Strategically placed ultra-high-definition cameras will provide the controllers with customisable views of the airfield, including around the airport’s new, state-of-the-art hangar development, Domus III, due to open next year.

Not only will the cameras be able to provide views that could otherwise be distant or obscured from the tower, but Searidge’s technology platform will give the controllers access to tools which provide improved tracking of the whole airport surface via integration of new ADS-B surveillance and ‘head-up’ labelling of the panoramic video. This new technology will allow the controllers to monitor individual aircraft and airport vehicles more effectively, boosting safety and efficiency, especially during low visibility scenarios such as fog.

The deployment is the first of its kind in the UK and represents the next evolution in airport air traffic management, delivering the technology enhancements of a digital solution, but within an airport’s existing control tower.

09 October, 2023

The real art of blue sky thinking...... air traffic control


Picture the worst possible day on the biggest and busiest road and then imagine that chaos transferred to the clouds worldwide. Artemis Aerospace looks at the crucial work of air traffic controllers and how they keep aircraft moving and skies safe.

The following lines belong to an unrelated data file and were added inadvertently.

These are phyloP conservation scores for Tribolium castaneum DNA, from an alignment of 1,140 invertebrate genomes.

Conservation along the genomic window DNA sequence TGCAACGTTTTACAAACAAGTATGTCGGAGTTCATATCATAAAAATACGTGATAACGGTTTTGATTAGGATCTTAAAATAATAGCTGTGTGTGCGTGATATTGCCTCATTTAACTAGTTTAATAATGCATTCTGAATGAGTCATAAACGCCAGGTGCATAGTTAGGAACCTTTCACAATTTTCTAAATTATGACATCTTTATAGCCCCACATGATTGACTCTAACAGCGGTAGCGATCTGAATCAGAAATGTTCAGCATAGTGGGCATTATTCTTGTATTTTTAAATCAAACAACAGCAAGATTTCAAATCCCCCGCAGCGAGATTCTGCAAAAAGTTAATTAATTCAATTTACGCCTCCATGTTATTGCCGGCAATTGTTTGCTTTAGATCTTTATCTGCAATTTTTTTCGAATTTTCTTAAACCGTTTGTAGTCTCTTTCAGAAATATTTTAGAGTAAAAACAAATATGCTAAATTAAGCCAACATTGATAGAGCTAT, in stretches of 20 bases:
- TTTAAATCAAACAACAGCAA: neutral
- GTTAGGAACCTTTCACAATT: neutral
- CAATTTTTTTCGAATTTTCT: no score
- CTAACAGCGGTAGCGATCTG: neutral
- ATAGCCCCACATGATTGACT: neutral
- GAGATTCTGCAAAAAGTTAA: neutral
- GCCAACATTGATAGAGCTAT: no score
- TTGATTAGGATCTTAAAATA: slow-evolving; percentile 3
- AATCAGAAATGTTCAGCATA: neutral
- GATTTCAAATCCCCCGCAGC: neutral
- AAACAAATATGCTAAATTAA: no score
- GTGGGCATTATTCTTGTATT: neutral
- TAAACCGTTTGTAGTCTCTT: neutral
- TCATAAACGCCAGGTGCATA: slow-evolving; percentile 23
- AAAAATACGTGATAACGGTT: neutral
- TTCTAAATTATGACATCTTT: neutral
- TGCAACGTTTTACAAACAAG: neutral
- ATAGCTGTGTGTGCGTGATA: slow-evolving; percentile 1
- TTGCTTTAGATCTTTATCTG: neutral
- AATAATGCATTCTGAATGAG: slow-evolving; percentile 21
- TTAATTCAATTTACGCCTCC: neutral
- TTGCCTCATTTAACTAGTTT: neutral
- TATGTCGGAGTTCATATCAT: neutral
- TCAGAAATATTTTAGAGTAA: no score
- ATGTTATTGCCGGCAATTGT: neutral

If you’ve downloaded a flight radar app, you may have been astonished at the sheer number of aircraft criss-crossing the country. Zooming in to Heathrow or JFK, all you can see is a vast pile of teeny planes all seemingly jostling to get on or off the runway. It appears to be completely chaotic, but every single aircraft is on a precisely dictated flight path, and it’s the work of air traffic controllers which will result in an untroubled journey and a safe landing.

The aim of air traffic control is to move aircraft safely and efficiently through the airspace system, to maintain communication with the pilot and ensure compliance with aviation protocol. In the UK, 7,000 aircraft traverse the skies every day, and air traffic control services handle 2.5 million flights and 250 million passengers per year on commercial, leisure, cargo and military flights.